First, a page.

Elkins High School student Leigha Gabriella smiles while addressing event attendees during a PPE and grocery giveaway Saturday at Abiding Faith Baptist Church. (Photo by Stefan Modrich)


The Greater Houston area has produced several notable performing artists and entertainers, from Beyoncé to Elkins High School alumnus Travis Scott.

Missouri City’s Leigha Gabrielle Morris is striving not only to grow in the early stages of her career as an R&B recording artist – she’s giving back to her hometown.

The 16-year-old Elkins student, while surrounded by family and friends, received a Congressional Award from U.S. Rep. Al Green on Saturday during a food and personal protective equipment drive at Abiding Faith Baptist Church. The award, given to Morris because of her community service during the COVID-19 pandemic, was presented on Green’s behalf by State Rep. Ron Reynolds of District 27.

The event was co-hosted by Reynolds, the American Caribbean Chamber of Commerce and the Houston Food Bank.

“We’re so proud to see our students stepping up like that,” Reynolds said. “That’s quite impressive. She’s really a rising star.”

The budding recording artist, who performs as Leigha Gabrielle, has been singing since she was 2 years old. Over the summer, she was signed to a Houston-based record label, Ryda Entertainment.

Her music can be streamed on Spotify and YouTube, and other major music platforms. In July she released her debut EP “Breathe,” which includes the title track and “Showed Him.”

“It felt as if this was kind of chosen for me at a young age,” Morris said. “I just kept singing and singing and finally I was able to have the opportunity to be in the studio and to have my career started.”

Her mother and manager, Denise Morris, said her daughter began collecting masks following a socially-distanced Sweet 16 birthday parade in June. She also raised $5,500 that have gone toward providing PPE and groceries to those in need.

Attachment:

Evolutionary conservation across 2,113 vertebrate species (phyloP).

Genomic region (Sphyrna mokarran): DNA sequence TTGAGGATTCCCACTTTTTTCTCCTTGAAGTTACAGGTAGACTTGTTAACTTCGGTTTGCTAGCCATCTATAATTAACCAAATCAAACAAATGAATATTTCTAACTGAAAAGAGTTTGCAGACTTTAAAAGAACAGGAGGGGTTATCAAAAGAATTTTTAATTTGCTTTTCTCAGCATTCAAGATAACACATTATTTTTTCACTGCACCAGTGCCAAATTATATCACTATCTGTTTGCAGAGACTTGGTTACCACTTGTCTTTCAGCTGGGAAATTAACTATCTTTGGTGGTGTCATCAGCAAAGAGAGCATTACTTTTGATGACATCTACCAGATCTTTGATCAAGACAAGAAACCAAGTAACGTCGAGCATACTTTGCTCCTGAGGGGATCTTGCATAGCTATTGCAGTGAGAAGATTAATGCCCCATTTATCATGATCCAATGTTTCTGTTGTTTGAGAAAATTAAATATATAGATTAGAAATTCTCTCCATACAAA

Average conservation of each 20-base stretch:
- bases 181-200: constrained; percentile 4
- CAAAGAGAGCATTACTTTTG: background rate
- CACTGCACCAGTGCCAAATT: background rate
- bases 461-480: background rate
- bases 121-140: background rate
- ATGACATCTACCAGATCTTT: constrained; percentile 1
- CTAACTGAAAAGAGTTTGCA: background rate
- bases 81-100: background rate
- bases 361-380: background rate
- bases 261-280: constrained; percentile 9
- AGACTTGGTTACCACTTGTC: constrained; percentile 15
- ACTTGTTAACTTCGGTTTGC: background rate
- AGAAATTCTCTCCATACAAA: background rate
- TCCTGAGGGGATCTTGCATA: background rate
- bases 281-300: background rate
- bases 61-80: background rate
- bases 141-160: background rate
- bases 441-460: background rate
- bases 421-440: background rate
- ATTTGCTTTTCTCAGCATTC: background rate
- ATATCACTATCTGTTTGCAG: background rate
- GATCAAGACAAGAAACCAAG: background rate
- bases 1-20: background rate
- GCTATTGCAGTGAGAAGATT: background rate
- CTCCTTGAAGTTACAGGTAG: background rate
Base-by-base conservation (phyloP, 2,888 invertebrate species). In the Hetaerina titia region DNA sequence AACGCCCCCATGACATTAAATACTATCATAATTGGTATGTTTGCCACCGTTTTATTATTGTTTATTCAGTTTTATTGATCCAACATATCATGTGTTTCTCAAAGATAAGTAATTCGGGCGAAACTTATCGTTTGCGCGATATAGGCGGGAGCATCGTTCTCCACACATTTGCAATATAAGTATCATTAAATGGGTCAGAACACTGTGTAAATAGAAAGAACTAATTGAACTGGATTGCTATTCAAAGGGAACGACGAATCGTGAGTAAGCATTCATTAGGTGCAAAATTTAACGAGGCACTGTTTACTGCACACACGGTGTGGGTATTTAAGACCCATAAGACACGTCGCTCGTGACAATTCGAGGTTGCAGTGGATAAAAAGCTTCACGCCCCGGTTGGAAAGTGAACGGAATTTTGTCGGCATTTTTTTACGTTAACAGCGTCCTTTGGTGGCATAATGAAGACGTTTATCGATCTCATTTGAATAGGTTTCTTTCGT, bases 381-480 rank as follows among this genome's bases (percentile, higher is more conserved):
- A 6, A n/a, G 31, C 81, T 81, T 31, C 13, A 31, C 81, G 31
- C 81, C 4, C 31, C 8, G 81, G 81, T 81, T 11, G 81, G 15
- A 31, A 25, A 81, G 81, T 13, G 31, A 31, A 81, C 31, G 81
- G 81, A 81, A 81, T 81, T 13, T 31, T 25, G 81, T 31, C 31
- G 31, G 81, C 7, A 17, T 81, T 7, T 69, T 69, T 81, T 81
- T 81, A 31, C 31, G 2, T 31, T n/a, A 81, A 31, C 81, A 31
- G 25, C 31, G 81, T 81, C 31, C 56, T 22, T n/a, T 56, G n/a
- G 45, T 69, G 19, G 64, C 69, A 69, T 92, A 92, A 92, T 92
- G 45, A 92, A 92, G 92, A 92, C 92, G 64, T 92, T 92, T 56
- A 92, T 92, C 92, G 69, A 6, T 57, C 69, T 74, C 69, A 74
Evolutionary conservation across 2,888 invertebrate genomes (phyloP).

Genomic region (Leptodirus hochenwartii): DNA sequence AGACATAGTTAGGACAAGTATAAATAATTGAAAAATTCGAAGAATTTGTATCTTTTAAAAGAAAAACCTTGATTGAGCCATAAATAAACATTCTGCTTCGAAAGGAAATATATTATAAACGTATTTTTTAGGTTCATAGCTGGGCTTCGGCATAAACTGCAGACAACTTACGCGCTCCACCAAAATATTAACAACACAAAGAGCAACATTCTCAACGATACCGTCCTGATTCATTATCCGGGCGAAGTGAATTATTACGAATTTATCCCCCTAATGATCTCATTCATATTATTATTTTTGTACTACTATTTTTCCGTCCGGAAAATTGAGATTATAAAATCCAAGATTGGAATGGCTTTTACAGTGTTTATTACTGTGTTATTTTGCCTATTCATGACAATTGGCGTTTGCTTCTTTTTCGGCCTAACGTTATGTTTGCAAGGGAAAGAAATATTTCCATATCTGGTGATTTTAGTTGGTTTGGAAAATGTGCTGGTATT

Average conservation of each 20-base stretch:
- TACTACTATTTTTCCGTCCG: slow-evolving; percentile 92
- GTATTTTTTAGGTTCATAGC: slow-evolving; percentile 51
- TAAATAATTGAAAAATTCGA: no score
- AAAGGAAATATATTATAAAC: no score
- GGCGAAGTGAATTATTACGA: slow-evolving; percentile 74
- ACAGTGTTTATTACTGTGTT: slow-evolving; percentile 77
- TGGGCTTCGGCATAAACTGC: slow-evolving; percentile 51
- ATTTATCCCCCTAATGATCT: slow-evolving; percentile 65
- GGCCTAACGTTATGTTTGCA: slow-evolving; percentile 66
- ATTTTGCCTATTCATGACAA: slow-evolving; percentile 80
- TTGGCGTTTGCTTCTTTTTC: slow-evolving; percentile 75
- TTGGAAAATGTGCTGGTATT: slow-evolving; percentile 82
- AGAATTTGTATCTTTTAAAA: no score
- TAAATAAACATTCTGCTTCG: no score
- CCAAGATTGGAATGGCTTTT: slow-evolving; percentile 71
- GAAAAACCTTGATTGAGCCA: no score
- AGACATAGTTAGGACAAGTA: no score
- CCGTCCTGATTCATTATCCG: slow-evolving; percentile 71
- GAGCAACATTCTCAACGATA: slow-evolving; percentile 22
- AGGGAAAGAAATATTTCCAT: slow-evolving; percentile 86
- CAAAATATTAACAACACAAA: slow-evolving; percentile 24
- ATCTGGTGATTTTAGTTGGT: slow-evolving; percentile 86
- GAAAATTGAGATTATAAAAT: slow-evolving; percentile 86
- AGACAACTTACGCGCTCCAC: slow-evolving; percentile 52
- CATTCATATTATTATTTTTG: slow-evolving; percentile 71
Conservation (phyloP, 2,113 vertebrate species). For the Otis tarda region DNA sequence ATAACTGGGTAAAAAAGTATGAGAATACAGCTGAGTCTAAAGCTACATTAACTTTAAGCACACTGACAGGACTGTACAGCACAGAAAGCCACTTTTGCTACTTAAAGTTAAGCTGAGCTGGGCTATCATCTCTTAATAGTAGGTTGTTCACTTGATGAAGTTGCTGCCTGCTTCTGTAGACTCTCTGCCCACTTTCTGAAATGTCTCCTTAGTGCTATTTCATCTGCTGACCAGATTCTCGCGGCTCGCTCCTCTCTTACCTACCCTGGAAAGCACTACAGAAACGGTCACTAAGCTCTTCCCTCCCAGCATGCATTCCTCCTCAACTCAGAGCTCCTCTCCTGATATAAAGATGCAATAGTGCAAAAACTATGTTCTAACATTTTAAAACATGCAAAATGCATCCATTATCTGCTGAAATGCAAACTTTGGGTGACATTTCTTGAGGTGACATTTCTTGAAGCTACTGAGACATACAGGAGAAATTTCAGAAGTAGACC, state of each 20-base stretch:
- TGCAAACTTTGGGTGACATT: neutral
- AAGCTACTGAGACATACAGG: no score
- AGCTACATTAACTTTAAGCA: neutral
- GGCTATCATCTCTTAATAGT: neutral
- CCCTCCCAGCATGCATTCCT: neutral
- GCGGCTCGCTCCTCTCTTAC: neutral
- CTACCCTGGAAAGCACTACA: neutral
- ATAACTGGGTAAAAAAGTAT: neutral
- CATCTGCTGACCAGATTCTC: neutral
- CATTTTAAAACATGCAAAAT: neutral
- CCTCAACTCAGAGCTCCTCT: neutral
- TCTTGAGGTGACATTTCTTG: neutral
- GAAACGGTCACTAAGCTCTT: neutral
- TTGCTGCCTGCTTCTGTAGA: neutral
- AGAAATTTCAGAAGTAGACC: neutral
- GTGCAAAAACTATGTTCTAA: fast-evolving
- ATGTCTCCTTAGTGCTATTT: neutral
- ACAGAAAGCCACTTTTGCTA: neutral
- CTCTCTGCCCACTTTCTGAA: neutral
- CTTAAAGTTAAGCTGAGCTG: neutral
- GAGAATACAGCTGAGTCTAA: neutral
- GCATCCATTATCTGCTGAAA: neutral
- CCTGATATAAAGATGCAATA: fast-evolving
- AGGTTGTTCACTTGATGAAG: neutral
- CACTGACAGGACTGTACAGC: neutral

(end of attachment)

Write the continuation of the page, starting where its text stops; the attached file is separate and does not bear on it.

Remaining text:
“(Leigha) wanted to just collect the stuff,” Denise said. “She wanted to start off with masks. So the first thing we did was collect 5,000 masks, and people still kept sending her money. So I was like, ‘We might as well go find something else (to give away).’ ”

Leigha credited her family for teaching her to serve others.


Elkins High School student Leigha Gabriella, left, and Rep. Ron Reynolds pose with her Congressional Award during a PPE and grocery giveaway Saturday at Abiding Faith Baptist Church. (Photo by Stefan Modrich)

“Honestly, I just know that my community is in need,” she said. “That’s it. I don’t know, maybe that’s just how I’m made. I’ve been loving to help people since I was young.

“I just felt like if I am in a position where I can collect money and donate and be able to get supplies to my community, I wanted to do it.”

Leigha cited Fantasia Barrino, a Grammy-winning R&B artist and actress who rose to prominence following her American Idol victory in 2004, as her biggest musical influence.

“Her voice blesses me every time I hear it,” Leigha said. “After everything that she’s been through, she still was strong enough to continue with her career, and I just love her.”

Leigha is scheduled to perform at a voter registration drive Oct. 3 at Home Goods Studio 6 at 6726 Hwy. 6 in Missouri City.

She is also active on Instagram, where since late June she has streamed a live show on Sunday nights called “Speak and Tell,” which originated from her desire to have honest conversations with other teenagers about mental health. Her weekly shows have featured her musical collaborators and delved into a wide range of topics, from her favorite artists of the 1990s to relationships and dealing with some of the social anxieties of high school.

In a June 25 announcement video, Leigha explained the genesis of the live shows and her goal to use her platform to affect change and “speak for voices that aren’t being heard.”

“It’s not something that should continue to be ignored,” Leigha said. “Our problems are important, and they do take a huge toll on us. The mental health of teenagers isn’t where it needs to be because these problems aren’t being talked about, they’re being pushed to the side. And it’s not fair. I want to use my voice for more than singing or making music.”

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